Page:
THE boss of a taxpayer-supported business that supplies cars to people with disabilities is to step down after it emerged he is in line for a £2.2m bonus.
Motability Operations chief executive Mike Betts’ annual pay package of £1.7m was recently described as ‘totally unacceptable’ by the work and pensions and treasury committees.
But an inquiry by public spending watchdog the National Audit Office (NAO) found he is also in line for a bonus that was worth £1.86m in September and is likely to reach about £2.2m by 2022.
The NAO accused the Motability scheme of charging customers £390 million ‘more than was required’ since 2008.
Work and pensions committee chairman Frank Field said: ‘It is beyond appalling to learn that money that could have been used to improve the lives of disabled people will be lining his pockets instead.’
As only the initial allocations of £258,000 have previously been disclosed, Field claimed Motability Operations has ‘serious questions to answer’ about the evidence it provided to a joint select committee inquiry earlier this year.
A Motability Operations spokesman said Betts would resign ‘following the implementation of actions agreed as an outcome of the NAO review’. This will be ‘no later than May 2020’.
Motability is made up of the operations business and two charities, accounting for about 10 per cent of all new cars bought in the UK.
An individual’s mobility welfare payments are transferred to Motability Operations in return for a leased car, along with insurance, maintenance and roadside assistance.
The NAO found that remuneration for executive directors had been ‘generous’ and linked to performance targets set at levels ‘easily exceeded’ since 2008.
As a result, in the first seven years of a bonus scheme, five executive directors received £15.3 million in total.
The committees said potential rival companies couldn’t compete with Motability because it received substantial tax breaks from the government that no other firm was entitled to, and didn’t face any competitive pressure when tendering for the contract to run the scheme.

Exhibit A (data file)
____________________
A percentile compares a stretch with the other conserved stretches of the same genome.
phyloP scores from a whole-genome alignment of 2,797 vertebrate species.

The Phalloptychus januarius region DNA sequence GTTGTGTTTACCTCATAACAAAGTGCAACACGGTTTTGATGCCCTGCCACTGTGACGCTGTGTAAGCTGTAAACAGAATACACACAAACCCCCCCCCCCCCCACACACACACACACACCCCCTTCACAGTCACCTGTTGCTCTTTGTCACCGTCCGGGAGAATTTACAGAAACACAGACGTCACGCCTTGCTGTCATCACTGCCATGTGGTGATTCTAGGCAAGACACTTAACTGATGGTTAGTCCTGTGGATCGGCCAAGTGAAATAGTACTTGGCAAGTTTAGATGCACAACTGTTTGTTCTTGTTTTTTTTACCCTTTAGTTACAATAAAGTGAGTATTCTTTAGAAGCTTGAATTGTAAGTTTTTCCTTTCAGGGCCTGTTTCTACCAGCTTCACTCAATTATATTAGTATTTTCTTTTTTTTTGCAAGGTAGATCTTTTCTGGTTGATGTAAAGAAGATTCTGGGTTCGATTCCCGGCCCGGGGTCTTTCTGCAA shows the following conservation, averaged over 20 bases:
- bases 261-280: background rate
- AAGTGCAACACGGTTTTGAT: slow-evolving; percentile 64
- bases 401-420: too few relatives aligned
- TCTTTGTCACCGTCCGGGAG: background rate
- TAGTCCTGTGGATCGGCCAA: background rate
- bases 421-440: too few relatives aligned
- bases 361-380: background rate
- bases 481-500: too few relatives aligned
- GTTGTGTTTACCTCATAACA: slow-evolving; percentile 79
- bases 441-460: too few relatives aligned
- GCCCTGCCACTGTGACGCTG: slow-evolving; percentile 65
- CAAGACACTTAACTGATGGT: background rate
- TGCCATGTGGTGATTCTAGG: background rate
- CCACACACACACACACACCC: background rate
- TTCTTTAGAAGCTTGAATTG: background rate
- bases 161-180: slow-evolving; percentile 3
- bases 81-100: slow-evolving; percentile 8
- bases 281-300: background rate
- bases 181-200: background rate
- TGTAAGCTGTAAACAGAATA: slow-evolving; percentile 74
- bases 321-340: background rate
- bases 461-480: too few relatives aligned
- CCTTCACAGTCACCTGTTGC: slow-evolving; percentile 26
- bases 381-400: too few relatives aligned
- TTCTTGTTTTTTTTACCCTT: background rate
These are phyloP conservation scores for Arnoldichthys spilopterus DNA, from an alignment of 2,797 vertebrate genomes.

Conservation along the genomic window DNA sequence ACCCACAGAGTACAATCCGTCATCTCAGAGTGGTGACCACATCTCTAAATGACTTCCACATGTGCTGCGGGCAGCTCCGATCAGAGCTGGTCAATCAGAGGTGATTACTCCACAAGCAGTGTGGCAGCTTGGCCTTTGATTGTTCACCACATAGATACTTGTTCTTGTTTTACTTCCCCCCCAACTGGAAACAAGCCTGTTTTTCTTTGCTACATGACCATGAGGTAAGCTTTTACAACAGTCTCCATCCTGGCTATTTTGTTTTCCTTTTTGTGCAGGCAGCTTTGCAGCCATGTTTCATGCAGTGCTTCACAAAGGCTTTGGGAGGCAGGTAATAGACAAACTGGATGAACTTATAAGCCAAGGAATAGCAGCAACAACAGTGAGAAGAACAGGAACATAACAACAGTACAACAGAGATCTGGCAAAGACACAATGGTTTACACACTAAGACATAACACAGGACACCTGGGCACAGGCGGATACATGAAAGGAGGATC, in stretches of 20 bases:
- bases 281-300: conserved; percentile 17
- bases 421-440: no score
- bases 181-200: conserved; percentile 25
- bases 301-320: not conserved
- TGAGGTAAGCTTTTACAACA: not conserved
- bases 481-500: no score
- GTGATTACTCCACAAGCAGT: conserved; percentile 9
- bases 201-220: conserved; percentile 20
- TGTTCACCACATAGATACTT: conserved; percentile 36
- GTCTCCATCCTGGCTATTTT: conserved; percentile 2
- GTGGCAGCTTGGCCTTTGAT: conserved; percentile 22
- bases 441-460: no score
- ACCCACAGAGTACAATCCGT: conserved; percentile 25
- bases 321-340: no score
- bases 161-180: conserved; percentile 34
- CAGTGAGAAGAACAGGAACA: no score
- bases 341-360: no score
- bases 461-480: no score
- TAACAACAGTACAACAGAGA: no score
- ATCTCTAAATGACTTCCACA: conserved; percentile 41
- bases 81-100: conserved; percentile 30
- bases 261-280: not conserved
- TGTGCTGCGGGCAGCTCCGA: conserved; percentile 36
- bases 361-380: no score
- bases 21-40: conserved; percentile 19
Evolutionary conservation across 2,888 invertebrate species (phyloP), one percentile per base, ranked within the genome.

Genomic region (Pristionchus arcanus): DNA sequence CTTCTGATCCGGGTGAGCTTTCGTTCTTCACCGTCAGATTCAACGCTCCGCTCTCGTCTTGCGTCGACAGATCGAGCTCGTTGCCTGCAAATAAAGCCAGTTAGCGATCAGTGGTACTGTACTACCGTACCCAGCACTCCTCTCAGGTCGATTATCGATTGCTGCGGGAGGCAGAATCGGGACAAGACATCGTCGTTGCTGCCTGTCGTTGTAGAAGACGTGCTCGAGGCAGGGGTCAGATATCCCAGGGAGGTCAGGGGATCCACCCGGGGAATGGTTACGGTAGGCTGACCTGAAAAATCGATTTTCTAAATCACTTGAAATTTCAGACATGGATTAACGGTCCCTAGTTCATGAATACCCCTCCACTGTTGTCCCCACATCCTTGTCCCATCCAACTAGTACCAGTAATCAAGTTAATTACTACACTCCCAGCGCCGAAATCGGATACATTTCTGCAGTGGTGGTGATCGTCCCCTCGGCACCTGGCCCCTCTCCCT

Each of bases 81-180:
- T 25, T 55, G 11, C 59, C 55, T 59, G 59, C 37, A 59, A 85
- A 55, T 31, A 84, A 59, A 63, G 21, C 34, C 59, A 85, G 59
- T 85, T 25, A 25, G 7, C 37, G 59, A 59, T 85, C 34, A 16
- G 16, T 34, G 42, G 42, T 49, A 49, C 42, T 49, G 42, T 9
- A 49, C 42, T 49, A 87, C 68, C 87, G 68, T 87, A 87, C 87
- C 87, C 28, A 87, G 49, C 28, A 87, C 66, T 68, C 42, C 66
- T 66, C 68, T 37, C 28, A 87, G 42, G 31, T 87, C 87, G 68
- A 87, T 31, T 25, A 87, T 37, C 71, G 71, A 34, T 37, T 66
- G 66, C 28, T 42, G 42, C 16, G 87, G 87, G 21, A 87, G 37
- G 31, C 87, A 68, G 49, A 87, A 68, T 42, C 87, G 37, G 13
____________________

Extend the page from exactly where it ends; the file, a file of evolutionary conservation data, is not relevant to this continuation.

The NAO said Motability Operations’ own forecasts on the future value of used cars had been out of line with the market average, resulting in customers being charged £390 million ‘more than was required’ to cover lease costs since 2008.
The watchdog also found:
– Motability has generated more than £1bn of unplanned profit since 2008
– As of March 31, the business held £2.62bn in reserves
– It exclusively benefits from certain tax concessions worth up to £888m in 2017
– There has been limited effort to understand why only 36 per cent (614,000) of eligible customers use the scheme
However, it also said that lease prices offered to customers were typically 44 per cent cheaper than the market rate, and senior management deserved credit for achieving overall customer satisfaction of 99 per cent
NAO head Sir Amyas Morse, said there was ‘much to be proud of’ at Motability, but stakeholders including the government must give ‘far-reaching consideration to the scheme’ and in particular whether its ‘governance and accountability arrangements are robust enough’.
A Department for Work and Pensions spokeswoman said the NAO report ‘strengthens our concerns regarding Motability Operations’ financial model’ and insisted the department was committed to working with the charity to achieve ‘improved outcomes for disabled people’.
Responding to the report, the Motability charity said it would ‘seek improved mechanisms to better influence Motability Operations’ executive remuneration’.
Lord Sterling, who co-founded the scheme, said in a statement that he accepted the watchdog’s recommendations but insisted there were ‘areas still open to further debate’.
The finding that customers are being overcharged ‘runs quite contrary’ to prices which are lower than the market rate, he said.
Lord Sterling added: ‘Every penny surplus to sustainability and to this excellent price and service goes to help enhance the lives of the scheme’s disabled customers and their families.’